Pregnancy / Childbirth

Does a woman's diet affect how big her baby will be born?

Healthy, full-bodied (born correctly between 38 and 42 weeks of gestation) a newborn baby should weigh immediately after delivery 3000 to 3500 grams and measure on average 50 centimeters. Of course, these values ​​are some averaging and in reality we are often dealing with larger and smaller children. To a large extent it is genetically determined but it is also important pregnant woman's diet and coexisting disorders of carbohydrate metabolism.

Newborn baby too big, too small and normal

Immediately after delivery, each newborn baby (if it does not require any resuscitation procedures) undergoes careful assessment. In addition to awarding him points on the Apgar scale, Important elements of this assessment are also measurements of body length, head circumference and body weight. Based on this last parameter, a newborn can be classified into a specific group:

  • Eutrophic newborn (normal) - his birth weight is in the range from 3000 to 3500 grams.
  • Hypertrophic newborn (too large) - his birth weight exceeds 4000 grams. This group represents on average 6 to 14.5 percent of all children born.
  • Hypotrophic newborn (too small) - his birth weight is less than 3000 grams. This group accounts for about 2 to 10-percent of newborn babies.

Hypertrophic newborn - causes

Newborn hypertrophy can have many reasons. Some of them are unmodifiable (ethnicity, height, weight and type of parents, over 35 years of age or multiple births), but a few can be significantly influenced (mainly by diet and a healthy lifestyle). Basically we are talking about:

  • Gestational diabetes and diabetes before pregnancy - this disease significantly increases the risk of having a baby that is too large (25 to 42 percent of sick mothers give birth to hypertrophic newborns). Fortunately, this disease can largely be controlled by a proper diet (it is mainly based on the elimination of simple sugars and their replacement with complex carbohydrates), and in selected cases with insulin.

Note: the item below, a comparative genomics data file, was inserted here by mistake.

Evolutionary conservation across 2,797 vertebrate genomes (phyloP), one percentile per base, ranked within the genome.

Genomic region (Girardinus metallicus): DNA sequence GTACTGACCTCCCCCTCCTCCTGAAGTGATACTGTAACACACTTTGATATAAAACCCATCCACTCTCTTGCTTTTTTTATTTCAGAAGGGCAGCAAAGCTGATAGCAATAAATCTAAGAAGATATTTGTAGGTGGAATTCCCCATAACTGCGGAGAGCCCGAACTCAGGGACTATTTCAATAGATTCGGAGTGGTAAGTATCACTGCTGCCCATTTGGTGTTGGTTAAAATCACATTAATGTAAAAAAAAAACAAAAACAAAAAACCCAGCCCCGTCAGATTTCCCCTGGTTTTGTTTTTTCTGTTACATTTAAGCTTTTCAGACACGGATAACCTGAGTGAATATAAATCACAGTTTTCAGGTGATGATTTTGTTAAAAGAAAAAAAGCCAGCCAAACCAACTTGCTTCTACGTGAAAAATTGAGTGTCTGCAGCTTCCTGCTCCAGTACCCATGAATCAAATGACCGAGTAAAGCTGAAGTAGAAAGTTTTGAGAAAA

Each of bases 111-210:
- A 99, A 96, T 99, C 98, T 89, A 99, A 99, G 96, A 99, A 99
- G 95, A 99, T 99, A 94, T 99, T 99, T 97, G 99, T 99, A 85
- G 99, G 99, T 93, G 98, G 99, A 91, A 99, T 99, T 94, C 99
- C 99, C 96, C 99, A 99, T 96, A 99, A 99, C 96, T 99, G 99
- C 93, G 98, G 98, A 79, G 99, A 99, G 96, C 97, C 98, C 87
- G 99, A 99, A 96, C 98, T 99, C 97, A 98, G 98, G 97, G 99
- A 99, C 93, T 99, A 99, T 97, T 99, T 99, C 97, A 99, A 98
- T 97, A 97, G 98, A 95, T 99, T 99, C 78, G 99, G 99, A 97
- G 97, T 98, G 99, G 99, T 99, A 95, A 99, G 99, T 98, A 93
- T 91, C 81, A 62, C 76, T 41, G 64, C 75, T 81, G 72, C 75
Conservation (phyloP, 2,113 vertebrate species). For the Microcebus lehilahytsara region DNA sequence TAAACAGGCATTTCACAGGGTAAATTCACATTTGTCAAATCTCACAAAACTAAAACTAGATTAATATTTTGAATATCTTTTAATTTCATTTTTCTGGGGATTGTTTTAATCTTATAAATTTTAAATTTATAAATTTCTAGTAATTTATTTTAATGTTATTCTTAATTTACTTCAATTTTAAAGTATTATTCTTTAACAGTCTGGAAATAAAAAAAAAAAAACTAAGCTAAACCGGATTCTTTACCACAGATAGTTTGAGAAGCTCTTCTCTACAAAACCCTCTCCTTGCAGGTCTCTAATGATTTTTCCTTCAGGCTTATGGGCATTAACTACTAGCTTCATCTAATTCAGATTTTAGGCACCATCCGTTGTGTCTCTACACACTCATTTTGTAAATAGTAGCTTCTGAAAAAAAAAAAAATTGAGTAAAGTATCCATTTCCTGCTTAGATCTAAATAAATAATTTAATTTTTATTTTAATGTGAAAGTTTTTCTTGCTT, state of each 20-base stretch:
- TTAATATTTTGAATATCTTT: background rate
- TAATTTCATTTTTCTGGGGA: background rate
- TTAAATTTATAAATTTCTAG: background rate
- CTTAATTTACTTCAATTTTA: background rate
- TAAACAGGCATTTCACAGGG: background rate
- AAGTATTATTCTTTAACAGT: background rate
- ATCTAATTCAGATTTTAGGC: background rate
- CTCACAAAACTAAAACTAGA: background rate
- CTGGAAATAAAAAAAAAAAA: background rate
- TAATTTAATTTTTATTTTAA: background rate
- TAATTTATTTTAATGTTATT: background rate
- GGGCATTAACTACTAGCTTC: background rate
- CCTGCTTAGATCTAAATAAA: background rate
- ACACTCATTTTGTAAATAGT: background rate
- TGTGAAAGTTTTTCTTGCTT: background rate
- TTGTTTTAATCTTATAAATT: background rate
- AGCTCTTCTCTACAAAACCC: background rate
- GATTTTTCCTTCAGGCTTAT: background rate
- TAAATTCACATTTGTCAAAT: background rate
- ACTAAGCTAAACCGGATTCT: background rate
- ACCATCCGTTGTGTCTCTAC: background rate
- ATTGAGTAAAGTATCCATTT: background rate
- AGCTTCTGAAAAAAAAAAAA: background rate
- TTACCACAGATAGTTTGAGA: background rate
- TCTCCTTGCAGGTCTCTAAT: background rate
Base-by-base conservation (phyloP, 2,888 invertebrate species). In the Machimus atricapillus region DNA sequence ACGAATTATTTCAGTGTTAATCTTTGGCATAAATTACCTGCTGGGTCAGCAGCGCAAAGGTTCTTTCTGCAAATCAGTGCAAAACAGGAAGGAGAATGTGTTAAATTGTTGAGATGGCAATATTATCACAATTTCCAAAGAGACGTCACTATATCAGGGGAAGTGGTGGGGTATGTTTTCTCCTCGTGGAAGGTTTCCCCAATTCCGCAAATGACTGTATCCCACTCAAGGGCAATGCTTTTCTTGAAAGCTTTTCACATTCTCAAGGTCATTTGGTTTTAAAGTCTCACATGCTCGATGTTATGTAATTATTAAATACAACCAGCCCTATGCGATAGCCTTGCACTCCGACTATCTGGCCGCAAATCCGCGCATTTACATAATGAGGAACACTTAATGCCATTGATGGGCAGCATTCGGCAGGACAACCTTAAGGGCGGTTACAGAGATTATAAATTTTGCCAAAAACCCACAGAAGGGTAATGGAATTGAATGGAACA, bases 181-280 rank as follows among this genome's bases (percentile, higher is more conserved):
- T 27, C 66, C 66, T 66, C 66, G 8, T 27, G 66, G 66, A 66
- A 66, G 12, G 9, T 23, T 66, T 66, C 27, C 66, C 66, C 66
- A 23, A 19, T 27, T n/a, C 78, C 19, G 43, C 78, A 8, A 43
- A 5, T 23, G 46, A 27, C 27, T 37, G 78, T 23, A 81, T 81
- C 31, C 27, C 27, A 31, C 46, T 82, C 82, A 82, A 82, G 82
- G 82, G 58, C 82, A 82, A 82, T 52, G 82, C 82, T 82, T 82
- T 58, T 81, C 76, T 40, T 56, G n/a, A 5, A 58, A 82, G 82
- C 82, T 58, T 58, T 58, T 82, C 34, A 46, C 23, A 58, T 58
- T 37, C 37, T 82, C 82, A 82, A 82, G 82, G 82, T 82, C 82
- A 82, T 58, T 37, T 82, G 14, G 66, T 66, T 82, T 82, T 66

• Overweight and obesity - children of women with a BMI (body mass index) greater than 25 kg / m2 are usually born larger and have a much higher risk of developing obesity and future cardiovascular diseases. These results emphasize the importance of obtaining and maintaining (through diet and physical activity) a healthy body weight before pregnancy.
  • Big weight gain in pregnancy - on average, a single pregnant woman should gain about 12 kilograms (the higher the BMI, the lower the increase). However, when this value is significantly exceeded, additional kilograms become another important risk factor for fetal hypertrophy. As a result, during pregnancy and elsewhere, a woman should take care of adequate caloric content, balancing her diet and physical activity adjusted to her health.

Hypotrophic newborn - causes

As with hypertrophy, Newborn hypotrophy also has many causes. Of these, given their modifiability by means of diet, the following can be mentioned:

  • Advanced Diabetes - while diabetes is usually a risk factor for giving birth to a large child, it can also, especially if it lasts for many years and is very advanced, lead to newborn hypotrophy.
  • Malnutrition and too little weight gain in pregnancy - inadequate supply of calories in pregnancy, as well as before it, is an important risk factor for having a baby too small. Correctly, a woman should consume approximately 1,900 calories a day (as much as before pregnancy) in the first trimester, in the second trimester an average of 360 kcal more, and in the third trimester even 475 kcal more (assuming that the pregnancy is single and the woman weighs about 55 kilograms). What's more, such a diet should be properly balanced and rich in vitamins (especially from the B group) and minerals (it is worth paying attention to iron, because pregnant women often suffer from anemia) necessary for proper development of the toddler.
  • Drugs - especially, the mother is unfavorable for the mother to smoke and drink alcohol. This can lead to the birth of a toddler too small, but also cause a number of diseases and birth defects (e.g. fetal alcohol syndrome).

Summarizing, Mother's diet is an important factor that affects the size of a child born. Therefore, it should be remembered that taking care of your child's health and conscious motherhood begins many months before the child's birth. To paraphrase the saying "You are what you eat" - the child is what his mother eats.

Bibliography:Pediatrics by Wanda KawalecGynecology and obstetrics by Grzegorz H. Bręborowicz